News

Armando Iannucci recently said that the UK falls behind the US  when it comes to female comedy writers. Do you find it to be a male-dominated industry?

Andersen's English, Hampstead Theatre, London

Sebastian Barry's subtle, speculative new play takes off from a sad yet amusing real-life circumstance.

Polar Bears, Donmar Warehouse, London<br/>Andersen's English, Hampstead Theatre, London<br/>Beyond the Horizon/Spring Storm, NT Cottesloe

In Mark Haddon's first foray into theatre, a manic depressive slips into a decline and takes her saviour down with her

Book Of A Lifetime: Of Walking On Ice, By Werner Herzog

Simple acts of walking are threaded through the fiction of many writers, such as Jane Austen, Charles Dickens and Franz Kafka, who put their characters on the road for compelling reasons. So it seemed an idea to round them all up, and steer them into an anthology called The Burning Leg. Twenty authors gathered. Except my favourite was missing, because his words are non-fiction, though they flow fantastically. Quest, myth and even farce colour the pages of his rich and remarkable diary - the sort of diary that invites you to stop reading before pulling on your Timberlands.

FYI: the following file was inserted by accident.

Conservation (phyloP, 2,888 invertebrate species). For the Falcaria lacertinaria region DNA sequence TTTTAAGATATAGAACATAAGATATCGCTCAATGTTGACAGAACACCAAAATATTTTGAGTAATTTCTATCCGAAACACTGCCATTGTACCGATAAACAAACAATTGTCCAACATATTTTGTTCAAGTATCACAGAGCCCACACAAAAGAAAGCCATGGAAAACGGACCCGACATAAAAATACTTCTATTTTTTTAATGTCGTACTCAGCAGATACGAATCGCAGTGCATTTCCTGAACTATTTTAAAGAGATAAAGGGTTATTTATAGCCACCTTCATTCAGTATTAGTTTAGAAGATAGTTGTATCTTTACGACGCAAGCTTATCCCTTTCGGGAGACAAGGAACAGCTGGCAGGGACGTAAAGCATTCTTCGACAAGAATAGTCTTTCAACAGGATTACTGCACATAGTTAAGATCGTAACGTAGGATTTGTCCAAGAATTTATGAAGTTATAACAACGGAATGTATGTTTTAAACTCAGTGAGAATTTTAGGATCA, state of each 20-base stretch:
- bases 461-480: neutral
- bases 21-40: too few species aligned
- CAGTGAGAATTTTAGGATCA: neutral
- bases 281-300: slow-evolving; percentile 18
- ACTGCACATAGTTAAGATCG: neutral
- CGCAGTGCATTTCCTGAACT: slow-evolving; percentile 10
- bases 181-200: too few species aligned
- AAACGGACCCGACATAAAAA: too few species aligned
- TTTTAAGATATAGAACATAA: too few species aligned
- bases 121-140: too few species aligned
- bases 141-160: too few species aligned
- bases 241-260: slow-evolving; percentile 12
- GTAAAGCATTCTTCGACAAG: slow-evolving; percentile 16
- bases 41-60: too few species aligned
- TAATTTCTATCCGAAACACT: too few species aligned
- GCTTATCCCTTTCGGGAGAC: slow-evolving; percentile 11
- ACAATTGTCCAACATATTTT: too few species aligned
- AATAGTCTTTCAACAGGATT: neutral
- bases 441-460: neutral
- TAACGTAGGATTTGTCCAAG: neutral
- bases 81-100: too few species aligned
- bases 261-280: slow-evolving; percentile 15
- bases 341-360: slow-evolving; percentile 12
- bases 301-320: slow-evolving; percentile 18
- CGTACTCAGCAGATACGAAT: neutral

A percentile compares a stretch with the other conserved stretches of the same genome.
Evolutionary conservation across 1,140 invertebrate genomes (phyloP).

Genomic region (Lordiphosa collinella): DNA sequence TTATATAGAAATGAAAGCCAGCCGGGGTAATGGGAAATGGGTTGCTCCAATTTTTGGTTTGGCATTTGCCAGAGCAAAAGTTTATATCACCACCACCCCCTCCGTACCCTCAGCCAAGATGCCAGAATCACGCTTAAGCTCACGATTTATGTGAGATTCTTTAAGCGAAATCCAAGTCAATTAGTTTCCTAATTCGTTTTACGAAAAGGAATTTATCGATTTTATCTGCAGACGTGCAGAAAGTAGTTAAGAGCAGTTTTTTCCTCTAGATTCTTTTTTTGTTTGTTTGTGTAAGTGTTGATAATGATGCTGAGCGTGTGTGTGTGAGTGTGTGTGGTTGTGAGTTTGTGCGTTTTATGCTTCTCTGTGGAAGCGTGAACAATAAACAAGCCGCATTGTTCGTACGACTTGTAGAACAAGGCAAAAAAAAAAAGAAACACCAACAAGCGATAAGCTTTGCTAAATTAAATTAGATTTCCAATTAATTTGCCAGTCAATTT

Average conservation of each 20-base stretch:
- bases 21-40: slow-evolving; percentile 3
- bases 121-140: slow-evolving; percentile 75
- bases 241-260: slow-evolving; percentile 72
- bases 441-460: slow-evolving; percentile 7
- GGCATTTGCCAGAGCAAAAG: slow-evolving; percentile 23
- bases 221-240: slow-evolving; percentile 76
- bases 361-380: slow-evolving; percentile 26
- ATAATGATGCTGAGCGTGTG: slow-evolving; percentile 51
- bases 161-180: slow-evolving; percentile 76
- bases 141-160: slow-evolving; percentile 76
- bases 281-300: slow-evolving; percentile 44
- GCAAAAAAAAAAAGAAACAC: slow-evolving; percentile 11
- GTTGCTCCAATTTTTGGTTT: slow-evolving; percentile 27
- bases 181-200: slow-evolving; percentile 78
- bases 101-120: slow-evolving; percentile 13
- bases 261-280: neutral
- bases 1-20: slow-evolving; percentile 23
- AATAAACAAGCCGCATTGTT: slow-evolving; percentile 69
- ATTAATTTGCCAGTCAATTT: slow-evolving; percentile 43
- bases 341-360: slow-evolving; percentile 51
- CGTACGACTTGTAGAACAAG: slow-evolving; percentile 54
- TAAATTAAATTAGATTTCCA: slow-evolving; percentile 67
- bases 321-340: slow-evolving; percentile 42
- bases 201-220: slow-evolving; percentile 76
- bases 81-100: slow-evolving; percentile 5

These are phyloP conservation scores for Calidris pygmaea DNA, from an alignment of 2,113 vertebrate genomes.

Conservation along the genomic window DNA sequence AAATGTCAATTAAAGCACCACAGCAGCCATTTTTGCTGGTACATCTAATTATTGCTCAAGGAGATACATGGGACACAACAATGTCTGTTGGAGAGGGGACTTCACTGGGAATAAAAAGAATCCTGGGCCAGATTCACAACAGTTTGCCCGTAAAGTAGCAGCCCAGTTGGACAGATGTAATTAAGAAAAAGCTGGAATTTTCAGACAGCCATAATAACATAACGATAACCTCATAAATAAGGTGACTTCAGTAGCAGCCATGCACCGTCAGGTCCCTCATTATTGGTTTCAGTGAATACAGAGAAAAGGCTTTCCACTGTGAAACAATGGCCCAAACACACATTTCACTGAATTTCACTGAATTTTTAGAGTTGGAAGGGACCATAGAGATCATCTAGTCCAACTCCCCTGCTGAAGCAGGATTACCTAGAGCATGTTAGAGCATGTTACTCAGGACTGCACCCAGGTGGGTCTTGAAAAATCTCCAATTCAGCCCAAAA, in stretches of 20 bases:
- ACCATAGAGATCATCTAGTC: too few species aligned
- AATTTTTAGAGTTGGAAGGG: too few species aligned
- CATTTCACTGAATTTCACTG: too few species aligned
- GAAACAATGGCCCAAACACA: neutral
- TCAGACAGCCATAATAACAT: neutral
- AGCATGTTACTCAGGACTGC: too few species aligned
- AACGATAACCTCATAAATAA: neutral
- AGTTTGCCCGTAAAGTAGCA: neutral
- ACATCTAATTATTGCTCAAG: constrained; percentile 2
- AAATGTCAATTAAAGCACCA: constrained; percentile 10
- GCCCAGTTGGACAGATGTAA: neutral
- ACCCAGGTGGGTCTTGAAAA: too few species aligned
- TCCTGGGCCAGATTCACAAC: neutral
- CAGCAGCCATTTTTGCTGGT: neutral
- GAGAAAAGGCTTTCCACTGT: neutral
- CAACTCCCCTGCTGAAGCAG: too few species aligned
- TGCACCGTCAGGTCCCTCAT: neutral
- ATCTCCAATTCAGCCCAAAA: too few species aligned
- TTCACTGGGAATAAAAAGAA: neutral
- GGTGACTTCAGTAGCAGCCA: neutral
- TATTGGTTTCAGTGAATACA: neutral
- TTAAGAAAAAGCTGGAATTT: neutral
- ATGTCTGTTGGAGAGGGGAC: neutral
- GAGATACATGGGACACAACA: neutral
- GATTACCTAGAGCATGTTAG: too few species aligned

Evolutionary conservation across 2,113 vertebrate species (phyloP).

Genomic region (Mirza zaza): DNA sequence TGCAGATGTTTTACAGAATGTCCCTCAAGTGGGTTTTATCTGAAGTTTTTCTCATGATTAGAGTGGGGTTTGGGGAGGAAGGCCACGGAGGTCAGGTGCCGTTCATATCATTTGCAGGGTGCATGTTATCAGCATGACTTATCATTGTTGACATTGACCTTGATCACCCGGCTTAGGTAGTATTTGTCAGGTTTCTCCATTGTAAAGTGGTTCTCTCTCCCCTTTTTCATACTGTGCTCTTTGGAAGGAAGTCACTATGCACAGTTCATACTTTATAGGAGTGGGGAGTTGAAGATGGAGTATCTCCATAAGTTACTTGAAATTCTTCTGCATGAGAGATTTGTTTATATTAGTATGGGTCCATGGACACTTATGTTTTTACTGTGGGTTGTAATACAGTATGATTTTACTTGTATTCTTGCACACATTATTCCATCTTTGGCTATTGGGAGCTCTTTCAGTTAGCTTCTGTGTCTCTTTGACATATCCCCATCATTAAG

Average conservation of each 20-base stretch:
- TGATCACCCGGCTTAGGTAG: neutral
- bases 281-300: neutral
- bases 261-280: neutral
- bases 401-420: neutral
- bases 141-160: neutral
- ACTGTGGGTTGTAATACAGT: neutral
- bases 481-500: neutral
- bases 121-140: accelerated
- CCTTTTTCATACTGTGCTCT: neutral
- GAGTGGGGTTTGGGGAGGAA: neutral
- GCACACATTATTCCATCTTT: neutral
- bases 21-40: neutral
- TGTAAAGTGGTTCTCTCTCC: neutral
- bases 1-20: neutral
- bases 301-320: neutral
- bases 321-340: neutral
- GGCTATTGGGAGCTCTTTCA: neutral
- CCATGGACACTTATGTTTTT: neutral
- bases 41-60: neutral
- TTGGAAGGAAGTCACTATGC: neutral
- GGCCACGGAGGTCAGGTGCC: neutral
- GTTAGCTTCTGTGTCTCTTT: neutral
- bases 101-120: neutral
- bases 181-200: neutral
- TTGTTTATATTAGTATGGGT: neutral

Observations: Joseph Fiennes is the new face of Carte Noire Readers

At the moment we're used to seeing Joseph Fiennes play action man. As the star of the US television sci-fi drama FlashForward, he charges around Los Angeles waving a gun, trying to work out why everyone on the planet simultaneously lost consciousness for 137 seconds.

Martin Jarvis: Voice of the nation

Described as the Olivier of audiobooks, actor Martin Jarvis is the go-to guy for aural adaptations. Tim Walker talks to the man behind the mic

Minor British Institutions: The Trollope Society

It is a fair bet that the vast majority of the British population has never picked up a Trollope – one of the 19th-century novelist's works that is, not a tart. Even for those who made the excursion into Barsetshire and got to know the Pallisers, Anthony Trollope will for ever be under the shadow of his contemporary Charles Dickens.

Leading article: Price of justice

According to Dickens, "the one great principle of the English law is to make business for itself". Nowadays it often seems that the great principle is to run up vast costs, particularly in civil litigation cases.

Fabulous Foden makes the difference for Saints

Worcester 6 Northampton 26: Full-back's moment of magic is key to unlocking hosts' stubborn resistance

Present perfect: Christmas gifts for fashion followers